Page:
Citation: Cornell Cooperative Extension. 2016. Cornell Fruit Berry Diagnostic Tool. Available online: Diagnosis. Accessed: 12 October 201

Fruit Soups

Fruit Soup Recipe

2 cups dry red wine 1 cup water ; 2/3 cup sugar ; 2 whole star anise ; 2 cinnamon sticks; 1 (12-ounce) basket fresh strawberries, hulled, sliced;  1 (6-ounce) basket fresh raspberries;  1 (4.4-ounce) basket fresh blueberries;  1 pint vanilla bean gelato or ice cream

Directions: Combine the wine, water, sugar, star anise, and cinnamon sticks in a heavy large saucepan. Add all but 1/2 cup of each of the berries. Bring the liquids to a simmer over medium-high heat. Reduce the heat to medium-low and simmer gently until the fruit is very tender, about 10 minutes. Cool slightly. Discard the star anise and cinnamon sticks. Transfer the berry mixture to a blender and puree until smooth. Strain the soup through a fine mesh strainer and into a medium bowl. Cover and refrigerate until very cold, stirring occasionally, at least 8 hours and up to 1 day ahead. Cut the reserved strawberries into small pieces. Place a small scoop of vanilla bean gelato or ice cream in the center of 8 decorative dessert glasses or soup bowls. Divide the mixed berry soup among the glasses, being careful to pour around the gelato. Sprinkle the reserved berries over the soup and serve immediately. Thank you to Giada De Laurentiis for a delicious mixed berry soup with gelato recipe. Doing research on berry information is when I learned that people really do make soup from berries. You can heat it up and use it as a topping or throw some whipped cream on it for a cold topping. Sounds delicious!   AK Fairbanks

Bog Blueberries for Health

“Bog Blueberry anthocyanins alleviate photo-aging in UV B irradiation-induced human dermal fibroblasts.”

The fruits of the bog blueberry plant are rich in anthocyanins that contribute pigmentation and the relief/prevention of several chronic diseases. Several studies show bog blueberries remarkably suppress collagen degradation as well as inflammatory response in the skin cells which allow for connective tissue and healing/recovery after injury. The edible berry shows proof it can be protective against skin damage!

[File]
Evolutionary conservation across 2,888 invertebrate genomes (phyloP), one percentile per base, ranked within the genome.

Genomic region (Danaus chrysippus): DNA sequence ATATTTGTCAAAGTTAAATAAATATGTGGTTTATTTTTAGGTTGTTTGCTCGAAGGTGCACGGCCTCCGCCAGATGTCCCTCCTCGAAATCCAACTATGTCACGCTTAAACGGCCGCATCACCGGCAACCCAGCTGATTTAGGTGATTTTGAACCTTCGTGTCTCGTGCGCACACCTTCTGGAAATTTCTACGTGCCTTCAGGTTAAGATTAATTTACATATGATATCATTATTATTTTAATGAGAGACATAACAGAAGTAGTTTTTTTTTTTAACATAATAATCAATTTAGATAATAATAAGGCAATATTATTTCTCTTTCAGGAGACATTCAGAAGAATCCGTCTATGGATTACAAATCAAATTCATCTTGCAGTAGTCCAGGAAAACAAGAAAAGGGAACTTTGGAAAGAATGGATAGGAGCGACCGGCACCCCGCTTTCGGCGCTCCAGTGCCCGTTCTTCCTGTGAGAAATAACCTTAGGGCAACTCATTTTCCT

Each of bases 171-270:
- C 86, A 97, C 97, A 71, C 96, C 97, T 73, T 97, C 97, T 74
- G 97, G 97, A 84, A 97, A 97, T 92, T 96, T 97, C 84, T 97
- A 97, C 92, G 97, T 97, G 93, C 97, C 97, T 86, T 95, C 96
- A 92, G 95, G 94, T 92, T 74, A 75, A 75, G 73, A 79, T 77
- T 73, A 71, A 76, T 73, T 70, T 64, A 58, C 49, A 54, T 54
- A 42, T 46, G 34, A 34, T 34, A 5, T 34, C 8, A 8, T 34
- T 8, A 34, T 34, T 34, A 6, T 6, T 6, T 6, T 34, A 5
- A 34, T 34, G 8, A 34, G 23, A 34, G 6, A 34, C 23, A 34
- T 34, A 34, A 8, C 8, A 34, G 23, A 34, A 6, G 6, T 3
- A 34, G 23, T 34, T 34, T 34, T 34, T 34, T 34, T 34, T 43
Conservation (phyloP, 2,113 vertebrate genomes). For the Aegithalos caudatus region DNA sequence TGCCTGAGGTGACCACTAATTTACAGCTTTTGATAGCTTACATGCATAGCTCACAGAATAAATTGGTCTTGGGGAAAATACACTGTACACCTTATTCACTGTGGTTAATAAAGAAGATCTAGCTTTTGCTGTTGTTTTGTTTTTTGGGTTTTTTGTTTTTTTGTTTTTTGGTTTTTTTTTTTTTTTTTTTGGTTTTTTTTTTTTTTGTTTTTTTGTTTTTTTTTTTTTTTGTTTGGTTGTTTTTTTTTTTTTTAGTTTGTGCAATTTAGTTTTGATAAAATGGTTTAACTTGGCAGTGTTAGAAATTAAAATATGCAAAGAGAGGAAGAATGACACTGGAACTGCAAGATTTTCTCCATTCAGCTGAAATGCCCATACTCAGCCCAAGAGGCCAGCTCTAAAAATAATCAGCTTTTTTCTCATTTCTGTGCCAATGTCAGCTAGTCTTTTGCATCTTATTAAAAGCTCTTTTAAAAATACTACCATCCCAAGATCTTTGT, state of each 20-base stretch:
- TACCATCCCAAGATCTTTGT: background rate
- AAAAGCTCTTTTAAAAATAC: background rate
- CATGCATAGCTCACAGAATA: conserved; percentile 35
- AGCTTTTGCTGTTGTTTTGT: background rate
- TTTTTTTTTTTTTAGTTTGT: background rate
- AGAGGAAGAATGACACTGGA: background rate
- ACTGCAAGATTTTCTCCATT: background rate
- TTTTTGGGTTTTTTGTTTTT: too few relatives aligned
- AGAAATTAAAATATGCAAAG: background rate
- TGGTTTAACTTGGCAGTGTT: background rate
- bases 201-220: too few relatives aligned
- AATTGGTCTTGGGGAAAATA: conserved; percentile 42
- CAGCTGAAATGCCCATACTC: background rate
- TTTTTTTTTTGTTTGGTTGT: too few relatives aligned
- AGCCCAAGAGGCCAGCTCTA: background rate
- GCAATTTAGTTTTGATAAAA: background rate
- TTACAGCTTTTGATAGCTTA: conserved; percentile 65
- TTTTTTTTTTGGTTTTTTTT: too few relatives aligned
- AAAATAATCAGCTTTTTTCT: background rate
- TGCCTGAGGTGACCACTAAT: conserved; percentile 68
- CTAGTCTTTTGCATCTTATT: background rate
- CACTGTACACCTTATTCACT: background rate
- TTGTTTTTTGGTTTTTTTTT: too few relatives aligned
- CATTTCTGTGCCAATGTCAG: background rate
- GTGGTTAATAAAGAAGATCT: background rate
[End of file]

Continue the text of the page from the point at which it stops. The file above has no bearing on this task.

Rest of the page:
Bae, J.-Y., Choi, J.-S., Han, S.J., Ju, S.M., Kang, I.-J., Kang, Y.-H., Kim, S.J., Lim, S.S., Park, J. 2009. “Bog Blueberry Anthocyanins Alleviate Photo-Aging in Ultra-Violet B Irradiation-Induced Human Dermal Fibroblasts.” Molecular Nutrition and Food Research 53(6): 726-738.

Haskap Pie

Pie is one of my absolute favorite desserts and I don’t usually stray far from my favorites apple and cherry, but I found a recipe for haskap pie filling that I would definitely have to try if I ever came across it. I always find that from picking or obtaining the berry yourself, it is always that much more satisfying when you have the finished product!   LF Fairbanks


Haskap berries have twice as much juice in them as any other berry! We have found that frozen berries works better for pie filling instead of the fresh berry. If you use the fresh berry they tend to continue to leak out juice after baked.

4 cups of frozen Haskap berries
1 ½ cups sugar
4 tbsp. cornstarch
¼ cup of strained juice.

  • Place the frozen berries in a colander to thaw and drain overnight.
    • Save the strained juice. One option is to mix the juice with sparkling water on ice with a sweetener of your choice for a refreshing drink.
  • Place drained berries in a medium saucepan with the sugar
  • Bring to a boil , then turn down to a simmer
  • Add the cornstarch to the 1/4 c of juice
  • Add this slowly to the berry/sugar mixture while it is simmering and stir to thicken
  • Cool when thickened and pour into pre baked pie shell


2013. Haskap Recipes. Available online: Recipes. Accessed 19 Oct, 2016.

Salmonberry uses

Salmon berry plants bark and leaves can be cooked down for tea to treat diarrhea or dysntery. The branches are also used  Pena,D. Salmonberry: Food, Medicine, Culture – Part 1. Available online: Salmonberries.  Accessed 19 Oct, 2016.

Maxine Thompson and her haskaps

This article highlights the life of Maxine Thomson for her contribution to breeding of and popularizing the Haskap.  She seems to be a rather amazing woman and this is a delight and an inspiration to read!
Martin, S. 2016.  Sweet Success.  Available Online: Maxine Accessed 17 Oct 2016.

Beyond Beautiful

   The more I learn about fruit bearing shrubs and plants the more I want to learn. Being able to grow one’s own food is very important to me. I want to know what I am putting into my plants so that I know what I am eating and feeding to my family. I am blessed to live in a state where much of its natural beauty is still very much preserved and undisturbed. My home is surrounded by mountains and forests; these expansive wilds were and still are my playground. As I grow older I am learning how important everything around me truly is and how all things have an effect on each other. This is especially true in our great forests for they are a truly impressive ecosystem and even small changes can have extensive repercussion. I have always loved Alaska’s native landscapes; its trees, flowers, berry plants and shrubs all have a special place in my heart.
   In the garden around my house I am slowly planting Alaskan perennials so that I can tend the beauty of a wild forest or meadow right at my door step. Taking care of perennials has its own set of methods and complications. Perennials naturally have many different considerations than annuals and wild perennials can be especially picky about growing conditions, soil content, and other habitat considerations.